It wasn't until he was in college at Rutgers and found himself sideswiped by a black depression that he began plumbing his own life for material. The experience helped lead him to the world of sketch comedy, first as part of his school's improv troupe and later traveling across the river to study at UCB.

Gethard quit drinking shortly after that particular meltdown at McManus in the early Aughts, and over the years since, he's made something of a comedic brand out of his struggles. "Career Suicide" is a recent project, an hour of stand-up that centers on issues of suicide, depression, and alcoholism and routinely features bluntly put stories like the one about McManus.

And really, who can resist a one-man show expounding on the sexual side effects of antidepressants or the time he intentionally crashed his brother's car, nearly killing himself? "I didn't want to become the suicide comedian; it gets romanticized a little too much," Gethard explains (humorlessly, it should be noted). "For some reason comedy is one medium where it's OK to talk about being depressed and being suicidal."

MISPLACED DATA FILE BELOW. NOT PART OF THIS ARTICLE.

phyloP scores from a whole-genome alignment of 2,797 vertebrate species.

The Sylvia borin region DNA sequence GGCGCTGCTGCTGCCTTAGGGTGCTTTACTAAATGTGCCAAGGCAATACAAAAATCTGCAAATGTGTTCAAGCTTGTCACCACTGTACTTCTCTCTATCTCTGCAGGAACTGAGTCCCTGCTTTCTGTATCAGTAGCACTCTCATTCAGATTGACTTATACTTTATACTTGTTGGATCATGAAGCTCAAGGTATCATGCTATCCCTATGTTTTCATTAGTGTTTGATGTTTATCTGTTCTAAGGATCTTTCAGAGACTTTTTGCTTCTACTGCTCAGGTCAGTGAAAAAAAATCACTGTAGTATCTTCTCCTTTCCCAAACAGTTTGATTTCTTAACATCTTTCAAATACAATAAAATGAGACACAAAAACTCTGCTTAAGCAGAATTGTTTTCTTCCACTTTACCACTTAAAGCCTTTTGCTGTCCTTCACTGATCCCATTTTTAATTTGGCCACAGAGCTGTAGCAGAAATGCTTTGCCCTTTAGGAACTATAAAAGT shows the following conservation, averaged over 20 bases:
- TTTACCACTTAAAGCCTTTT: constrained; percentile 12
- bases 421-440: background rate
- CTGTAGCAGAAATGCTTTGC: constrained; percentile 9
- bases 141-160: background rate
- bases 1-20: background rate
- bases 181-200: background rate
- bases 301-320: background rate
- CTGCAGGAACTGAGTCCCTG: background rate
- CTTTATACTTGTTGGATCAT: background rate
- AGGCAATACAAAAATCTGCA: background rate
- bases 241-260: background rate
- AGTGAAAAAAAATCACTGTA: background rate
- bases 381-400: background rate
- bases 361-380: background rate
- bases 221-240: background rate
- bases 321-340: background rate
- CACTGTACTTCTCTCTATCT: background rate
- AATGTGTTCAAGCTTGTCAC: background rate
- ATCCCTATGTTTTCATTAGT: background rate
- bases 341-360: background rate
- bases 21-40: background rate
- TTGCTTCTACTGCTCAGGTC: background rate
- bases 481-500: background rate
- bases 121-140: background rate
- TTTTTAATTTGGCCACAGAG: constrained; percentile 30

For almost a decade Gethard looked on longingly as his peers landed high-profile acting and writing gigs — which didn't exactly help with his anxiety and fears of inadequacy — but gradually he earned his stripes in the community, eventually becoming an instructor at UCB and launching the first, live incarnation of The Chris Gethard Show at the theater in 2009. Success or something like it arrived when the show made it to public access television in 2011, and in 2015 it moved to Fusion, your destination for crowd-surfing in banana suits and debates over what's better: hand sanitizer or Hitler?

It's no great secret that comics often mine their struggles with illness, mental or otherwise. But it's different with Gethard. When he's not getting his nipples clamped in front of a studio audience, he seems to be after something in particular — to ease others' suffering at the price of baring his own. In 2012, he made headlines after an anonymous fan wrote to him on Tumblr about having suicidal thoughts. Gethard replied immediately, providing detailed accounts of the sorrow and misery he experienced as a teenager and how his life had steadily improved after he sought help. "I don't even know who you are and I promise you that I love you," he wrote, fearing it might be the last chance to reach a troubled kid, much like the one he had been.

"There are peers of mine who said they were worried about me, family who said they were worried about me, but I just knew I'd rather fall on the sword doing it my way than go do a bunch of shit just for ego," Gethard says. "I'm pretty proud of the fact that I managed, more than most in my chosen profession, to do things on my own terms."


Sponsor Content

Newsletters

All-access pass to the top stories, events and offers around town.

  • Top Stories
    Send:

Newsletters

All-access pass to top stories, events and offers around town.

Sign Up >

No Thanks!

Remind Me Later >